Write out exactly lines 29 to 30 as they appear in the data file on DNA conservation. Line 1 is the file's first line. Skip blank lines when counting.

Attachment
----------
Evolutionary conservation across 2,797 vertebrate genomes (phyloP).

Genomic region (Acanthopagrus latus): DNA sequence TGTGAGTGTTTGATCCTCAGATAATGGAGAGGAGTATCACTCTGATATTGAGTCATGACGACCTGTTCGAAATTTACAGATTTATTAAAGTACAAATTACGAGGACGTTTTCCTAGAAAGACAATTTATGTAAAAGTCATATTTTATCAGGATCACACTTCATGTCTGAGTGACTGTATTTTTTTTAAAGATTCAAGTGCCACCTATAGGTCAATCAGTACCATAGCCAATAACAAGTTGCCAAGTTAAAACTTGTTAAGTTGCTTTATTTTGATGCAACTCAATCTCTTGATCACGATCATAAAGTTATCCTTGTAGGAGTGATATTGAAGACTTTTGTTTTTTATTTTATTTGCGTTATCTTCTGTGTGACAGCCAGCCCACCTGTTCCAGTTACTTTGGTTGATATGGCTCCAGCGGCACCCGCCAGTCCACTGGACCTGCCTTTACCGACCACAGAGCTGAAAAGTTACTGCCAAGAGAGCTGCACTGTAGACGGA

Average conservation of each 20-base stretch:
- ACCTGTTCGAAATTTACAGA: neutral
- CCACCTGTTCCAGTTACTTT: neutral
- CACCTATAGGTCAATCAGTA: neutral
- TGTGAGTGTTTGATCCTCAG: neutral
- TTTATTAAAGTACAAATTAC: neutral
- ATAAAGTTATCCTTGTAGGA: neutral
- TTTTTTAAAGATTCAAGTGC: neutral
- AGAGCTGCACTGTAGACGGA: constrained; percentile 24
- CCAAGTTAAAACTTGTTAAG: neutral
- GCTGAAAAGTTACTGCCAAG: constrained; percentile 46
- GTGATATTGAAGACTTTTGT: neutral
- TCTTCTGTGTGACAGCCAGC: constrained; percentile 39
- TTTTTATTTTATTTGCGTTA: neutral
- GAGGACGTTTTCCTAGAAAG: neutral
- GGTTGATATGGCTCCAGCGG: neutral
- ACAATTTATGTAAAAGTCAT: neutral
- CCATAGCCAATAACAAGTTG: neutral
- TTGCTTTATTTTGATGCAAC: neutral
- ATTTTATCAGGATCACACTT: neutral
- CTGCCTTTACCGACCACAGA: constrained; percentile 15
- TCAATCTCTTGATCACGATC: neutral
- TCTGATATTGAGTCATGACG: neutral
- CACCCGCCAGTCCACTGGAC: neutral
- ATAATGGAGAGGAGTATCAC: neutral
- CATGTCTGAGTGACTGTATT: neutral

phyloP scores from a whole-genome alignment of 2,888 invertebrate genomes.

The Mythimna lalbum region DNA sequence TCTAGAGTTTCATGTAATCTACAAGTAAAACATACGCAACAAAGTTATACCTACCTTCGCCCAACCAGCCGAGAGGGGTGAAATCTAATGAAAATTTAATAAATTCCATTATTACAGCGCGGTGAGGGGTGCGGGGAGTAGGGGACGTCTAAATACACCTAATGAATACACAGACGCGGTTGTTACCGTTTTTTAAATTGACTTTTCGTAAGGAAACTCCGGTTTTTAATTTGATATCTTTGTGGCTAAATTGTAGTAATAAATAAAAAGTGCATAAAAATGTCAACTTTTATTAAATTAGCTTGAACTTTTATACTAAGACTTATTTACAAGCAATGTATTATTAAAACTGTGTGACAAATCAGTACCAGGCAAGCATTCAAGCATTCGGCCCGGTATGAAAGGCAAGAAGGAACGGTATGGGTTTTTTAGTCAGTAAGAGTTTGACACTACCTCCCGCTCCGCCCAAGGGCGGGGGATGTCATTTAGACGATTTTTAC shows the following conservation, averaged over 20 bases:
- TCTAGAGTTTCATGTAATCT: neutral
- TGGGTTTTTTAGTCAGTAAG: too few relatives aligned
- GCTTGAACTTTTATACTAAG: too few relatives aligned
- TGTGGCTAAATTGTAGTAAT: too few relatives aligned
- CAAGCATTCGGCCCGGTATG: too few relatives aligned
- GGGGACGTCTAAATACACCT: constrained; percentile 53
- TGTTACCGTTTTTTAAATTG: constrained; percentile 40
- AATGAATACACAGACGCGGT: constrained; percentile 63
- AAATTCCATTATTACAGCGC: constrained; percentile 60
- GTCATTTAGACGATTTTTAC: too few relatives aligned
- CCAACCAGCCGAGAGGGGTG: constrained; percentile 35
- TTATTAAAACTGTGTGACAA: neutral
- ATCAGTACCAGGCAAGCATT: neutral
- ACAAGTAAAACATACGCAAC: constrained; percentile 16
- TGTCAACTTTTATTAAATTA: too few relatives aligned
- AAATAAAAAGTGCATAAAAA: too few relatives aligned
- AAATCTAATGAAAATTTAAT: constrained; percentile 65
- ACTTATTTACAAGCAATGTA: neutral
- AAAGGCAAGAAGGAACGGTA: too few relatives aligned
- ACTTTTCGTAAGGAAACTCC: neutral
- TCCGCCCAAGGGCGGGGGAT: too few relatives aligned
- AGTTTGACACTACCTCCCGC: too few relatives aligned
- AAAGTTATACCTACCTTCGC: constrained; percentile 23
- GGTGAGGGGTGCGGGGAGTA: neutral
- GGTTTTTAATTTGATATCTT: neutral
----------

phyloP scores from a whole-genome alignment of 2,888 invertebrate genomes.

The Mythimna lalbum region DNA sequence TCTAGAGTTTCATGTAATCTACAAGTAAAACATACGCAACAAAGTTATACCTACCTTCGCCCAACCAGCCGAGAGGGGTGAAATCTAATGAAAATTTAATAAATTCCATTATTACAGCGCGGTGAGGGGTGCGGGGAGTAGGGGACGTCTAAATACACCTAATGAATACACAGACGCGGTTGTTACCGTTTTTTAAATTGACTTTTCGTAAGGAAACTCCGGTTTTTAATTTGATATCTTTGTGGCTAAATTGTAGTAATAAATAAAAAGTGCATAAAAATGTCAACTTTTATTAAATTAGCTTGAACTTTTATACTAAGACTTATTTACAAGCAATGTATTATTAAAACTGTGTGACAAATCAGTACCAGGCAAGCATTCAAGCATTCGGCCCGGTATGAAAGGCAAGAAGGAACGGTATGGGTTTTTTAGTCAGTAAGAGTTTGACACTACCTCCCGCTCCGCCCAAGGGCGGGGGATGTCATTTAGACGATTTTTAC shows the following conservation, averaged over 20 bases: